The first course is assiette of sandwiches, ‘BLT’ and croque monsieur. Ok, translation it’s a sandwich which has been turned into a jelly. The Bacon, in the form of large chunks afloat a creme fraiche-like mousse, all sits on top of a savoury onion jelly foundation, which is suppose to represent the bread. The Lettuce is pureed and poured over it, all of which is served in a cocktail glass ( yes, its a sarnie in a glass). Oh, it’s fresh. The first hit of the mousse & the jelly produced a tangy edge in which I suspect that’s where the Tomato hides. The lettuce soup is very appetising and the varying degrees of sour from the different layers is balanced by the saltiness of the bacon. This gave way to a heady sensation which left my taste buds tingling. The cool crispness of the jelly really made this one special and the lettuce puree was a star. It’s certainly unique and a gamble that’s worked.
So that’s one part of the ‘assiette’. The other part of the set is the croque monsieur. Yup, the ham tasted spot on, the melting cheese was great and the grilled bread, crunchy exterior and buttery soft interior was umami rich. It was just a damn good ham and cheese finger. But is it world shaking? No. I’ve had better on the streets of Paris for significantly less money and five times the portion. Having said that, it worked well as a dish.
I changed my mind last minute for my other starter. I initially wanted scallops ( its a michelin establish, gotta have great ingredients) , but I’m a sucker for gimmicks and unique selling points. Instead I settled for the two texture white asparagus, ‘two hour egg’, smoked mussels and brown bread velouté . Ok so I had jellied bread at first, now the bread’s been made into a sauce. Cool. I was more interested in the two hour egg as I’m told the egg white turns into something mystical after being cooked for two hours.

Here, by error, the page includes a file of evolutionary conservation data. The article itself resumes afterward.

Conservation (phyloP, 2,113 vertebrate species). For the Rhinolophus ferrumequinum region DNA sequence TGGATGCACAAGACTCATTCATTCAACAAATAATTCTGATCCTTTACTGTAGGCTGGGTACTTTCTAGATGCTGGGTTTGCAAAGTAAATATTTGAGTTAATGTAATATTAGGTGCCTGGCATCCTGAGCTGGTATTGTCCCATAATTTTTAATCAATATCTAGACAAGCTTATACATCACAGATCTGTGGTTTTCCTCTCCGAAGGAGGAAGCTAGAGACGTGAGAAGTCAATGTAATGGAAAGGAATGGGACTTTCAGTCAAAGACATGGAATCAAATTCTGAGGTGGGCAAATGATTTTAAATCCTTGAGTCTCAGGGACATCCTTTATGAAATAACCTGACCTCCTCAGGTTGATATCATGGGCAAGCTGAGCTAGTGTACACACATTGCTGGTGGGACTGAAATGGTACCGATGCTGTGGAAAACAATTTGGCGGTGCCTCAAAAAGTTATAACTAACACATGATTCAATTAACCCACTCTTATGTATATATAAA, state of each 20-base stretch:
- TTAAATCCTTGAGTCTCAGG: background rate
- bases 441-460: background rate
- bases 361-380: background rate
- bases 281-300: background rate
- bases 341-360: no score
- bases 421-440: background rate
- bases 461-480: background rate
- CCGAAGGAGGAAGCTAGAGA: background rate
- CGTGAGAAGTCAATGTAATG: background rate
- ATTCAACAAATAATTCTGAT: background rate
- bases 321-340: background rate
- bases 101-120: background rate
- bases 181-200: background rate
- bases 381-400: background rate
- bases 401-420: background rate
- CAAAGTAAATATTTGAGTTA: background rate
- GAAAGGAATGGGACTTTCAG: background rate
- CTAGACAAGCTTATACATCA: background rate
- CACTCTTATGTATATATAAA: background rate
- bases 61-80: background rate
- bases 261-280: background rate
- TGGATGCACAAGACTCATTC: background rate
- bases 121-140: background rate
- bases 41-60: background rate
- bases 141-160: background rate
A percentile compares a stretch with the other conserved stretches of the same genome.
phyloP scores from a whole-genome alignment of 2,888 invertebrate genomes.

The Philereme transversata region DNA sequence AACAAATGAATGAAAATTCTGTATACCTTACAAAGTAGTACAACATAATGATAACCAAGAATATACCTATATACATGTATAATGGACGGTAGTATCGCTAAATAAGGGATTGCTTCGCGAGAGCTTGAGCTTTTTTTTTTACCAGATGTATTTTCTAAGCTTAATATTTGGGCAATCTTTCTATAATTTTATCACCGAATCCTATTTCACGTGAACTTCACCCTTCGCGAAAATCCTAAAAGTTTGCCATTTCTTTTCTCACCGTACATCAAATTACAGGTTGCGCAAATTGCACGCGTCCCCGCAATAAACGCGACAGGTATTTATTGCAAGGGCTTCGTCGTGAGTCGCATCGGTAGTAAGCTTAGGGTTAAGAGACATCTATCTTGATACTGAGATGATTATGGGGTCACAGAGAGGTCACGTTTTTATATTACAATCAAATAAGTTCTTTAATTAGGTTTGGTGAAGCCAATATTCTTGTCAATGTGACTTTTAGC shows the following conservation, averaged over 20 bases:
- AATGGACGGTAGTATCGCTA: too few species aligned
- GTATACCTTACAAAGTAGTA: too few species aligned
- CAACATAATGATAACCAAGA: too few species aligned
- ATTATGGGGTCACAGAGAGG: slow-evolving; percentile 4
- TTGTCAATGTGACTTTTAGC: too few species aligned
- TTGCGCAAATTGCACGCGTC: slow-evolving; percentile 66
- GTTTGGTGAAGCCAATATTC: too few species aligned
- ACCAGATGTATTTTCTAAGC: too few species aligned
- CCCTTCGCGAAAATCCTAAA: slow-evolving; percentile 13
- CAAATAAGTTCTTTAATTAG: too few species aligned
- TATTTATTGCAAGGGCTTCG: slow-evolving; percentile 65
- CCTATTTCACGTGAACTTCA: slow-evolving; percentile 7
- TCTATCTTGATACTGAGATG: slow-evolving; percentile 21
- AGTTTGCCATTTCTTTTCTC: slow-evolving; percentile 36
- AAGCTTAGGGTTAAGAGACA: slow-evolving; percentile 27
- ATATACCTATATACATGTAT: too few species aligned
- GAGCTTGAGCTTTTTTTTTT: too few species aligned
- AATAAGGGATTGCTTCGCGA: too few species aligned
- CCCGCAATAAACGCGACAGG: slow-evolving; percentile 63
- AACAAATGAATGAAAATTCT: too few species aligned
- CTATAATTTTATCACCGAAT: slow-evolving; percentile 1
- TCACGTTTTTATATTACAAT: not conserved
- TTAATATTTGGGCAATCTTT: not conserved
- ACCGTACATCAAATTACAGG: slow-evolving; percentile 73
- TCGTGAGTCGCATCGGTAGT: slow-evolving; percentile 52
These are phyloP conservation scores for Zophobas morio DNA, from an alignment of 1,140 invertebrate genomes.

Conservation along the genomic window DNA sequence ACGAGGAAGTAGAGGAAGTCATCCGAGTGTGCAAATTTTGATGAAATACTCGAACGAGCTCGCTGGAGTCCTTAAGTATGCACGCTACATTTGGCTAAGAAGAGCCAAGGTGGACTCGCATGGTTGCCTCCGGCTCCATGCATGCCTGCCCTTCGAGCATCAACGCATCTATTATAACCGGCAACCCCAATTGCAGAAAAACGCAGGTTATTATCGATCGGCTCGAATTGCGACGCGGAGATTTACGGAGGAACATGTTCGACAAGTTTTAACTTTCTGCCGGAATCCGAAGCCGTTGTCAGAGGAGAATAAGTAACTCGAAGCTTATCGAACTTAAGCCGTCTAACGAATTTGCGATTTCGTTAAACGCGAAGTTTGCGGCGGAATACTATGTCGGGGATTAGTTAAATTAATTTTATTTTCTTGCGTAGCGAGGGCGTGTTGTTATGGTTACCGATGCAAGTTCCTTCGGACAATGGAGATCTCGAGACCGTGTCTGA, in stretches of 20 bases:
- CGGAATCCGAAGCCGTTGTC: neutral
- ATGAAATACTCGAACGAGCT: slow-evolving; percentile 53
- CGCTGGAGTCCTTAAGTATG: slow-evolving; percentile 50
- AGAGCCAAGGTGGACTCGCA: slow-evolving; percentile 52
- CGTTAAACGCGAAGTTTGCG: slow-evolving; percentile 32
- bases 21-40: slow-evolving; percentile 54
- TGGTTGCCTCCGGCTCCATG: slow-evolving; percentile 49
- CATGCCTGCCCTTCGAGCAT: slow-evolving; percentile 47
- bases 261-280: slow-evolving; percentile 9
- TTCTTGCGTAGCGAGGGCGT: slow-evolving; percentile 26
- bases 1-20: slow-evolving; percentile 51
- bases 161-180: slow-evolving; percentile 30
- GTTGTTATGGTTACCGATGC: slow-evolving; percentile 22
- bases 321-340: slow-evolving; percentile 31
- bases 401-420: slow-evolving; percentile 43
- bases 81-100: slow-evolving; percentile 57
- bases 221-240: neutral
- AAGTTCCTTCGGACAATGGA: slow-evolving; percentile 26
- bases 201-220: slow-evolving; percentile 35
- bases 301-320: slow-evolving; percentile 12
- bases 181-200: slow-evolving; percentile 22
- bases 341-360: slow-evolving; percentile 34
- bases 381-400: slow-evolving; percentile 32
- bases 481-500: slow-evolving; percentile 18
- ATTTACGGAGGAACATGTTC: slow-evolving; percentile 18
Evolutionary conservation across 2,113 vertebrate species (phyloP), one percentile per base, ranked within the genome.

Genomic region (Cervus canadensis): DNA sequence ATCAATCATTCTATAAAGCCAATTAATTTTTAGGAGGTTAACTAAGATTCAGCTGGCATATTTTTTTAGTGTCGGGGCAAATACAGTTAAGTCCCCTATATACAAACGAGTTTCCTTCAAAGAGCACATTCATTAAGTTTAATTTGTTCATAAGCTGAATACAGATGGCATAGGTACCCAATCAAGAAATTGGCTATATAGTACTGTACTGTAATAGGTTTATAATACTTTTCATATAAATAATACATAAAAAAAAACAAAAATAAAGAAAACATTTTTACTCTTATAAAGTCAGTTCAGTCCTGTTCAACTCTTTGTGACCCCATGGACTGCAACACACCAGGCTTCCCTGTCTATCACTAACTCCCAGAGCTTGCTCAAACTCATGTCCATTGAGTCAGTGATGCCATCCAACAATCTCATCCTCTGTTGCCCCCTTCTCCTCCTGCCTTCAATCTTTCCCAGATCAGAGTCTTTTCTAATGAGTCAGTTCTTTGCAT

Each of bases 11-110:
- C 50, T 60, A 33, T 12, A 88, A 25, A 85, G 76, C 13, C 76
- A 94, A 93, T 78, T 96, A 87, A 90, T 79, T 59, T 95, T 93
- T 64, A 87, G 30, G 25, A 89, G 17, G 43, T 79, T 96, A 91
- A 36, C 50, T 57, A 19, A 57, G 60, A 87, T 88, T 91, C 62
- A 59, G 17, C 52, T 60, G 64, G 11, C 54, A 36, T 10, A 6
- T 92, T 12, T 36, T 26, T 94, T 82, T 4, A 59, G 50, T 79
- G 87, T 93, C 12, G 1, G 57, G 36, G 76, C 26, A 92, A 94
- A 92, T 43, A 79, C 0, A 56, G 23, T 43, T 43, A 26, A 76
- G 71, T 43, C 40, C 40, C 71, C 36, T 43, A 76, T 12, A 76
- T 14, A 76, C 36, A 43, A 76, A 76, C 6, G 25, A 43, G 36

The bread veloute had a distinctly sour flavour (perhaps it was sour dough… too obvious?) , the highlight was definitely the smoked mussels which were beautifully smoky and of great texture. I was utterly disappointed with the egg though. I had high expectations of this dish being a kind of nirvanic slow cooked flavourful adventure, but it was abit of an anticlimax. The egg yolk, just tastes like boiled egg apart from it being powdery. The egg white was reduced to a brownish mushy paste which was a little on the bitter side, but mostly it drowned in comparison to the rather strong bread veloute. The crunchy asparagus was bland. Not much more that I can say to that.
Overall, this dish was delicate. All the flavours were subtle and felt as if it had been matured for a long time. However, I did notice a very good aftertaste, it was a strange after-eating goodness, perhaps because of the combo of egg, mussels and bread finally coming together. Maybe I should have chewed my food longer, but it was too little too late when the fireworks came on.
Even if it was mild fireworks.
Roasted organic Shetland cod with onion soubise, confit cod tongue, French onion velouté and frozen Iberico. This was the one dish which I thought stood out from the menu, the frozen ham in particular. Cod and Iberico, both of which are ingredients that I love, wrapped around an onion soup, made for an excellent marriage of flavours and topped off with an asparagus stem and two small pieces of cod tongue.
As expected, the fish is just on the right side of cooked and the specks of shavings on the plate are actually the frozen iberico. Granted its abit gimmicky, but a nice subtle touch. The fish depends on the onion reduction as well as the sweet onion soubise for flavour; It works well and there are also subtle hints of white pepper which lifts the entire flavour profile. The cod tongues had a firm texture, but was easily chewable and tasted abit more dominant that the fish itself. So far so great.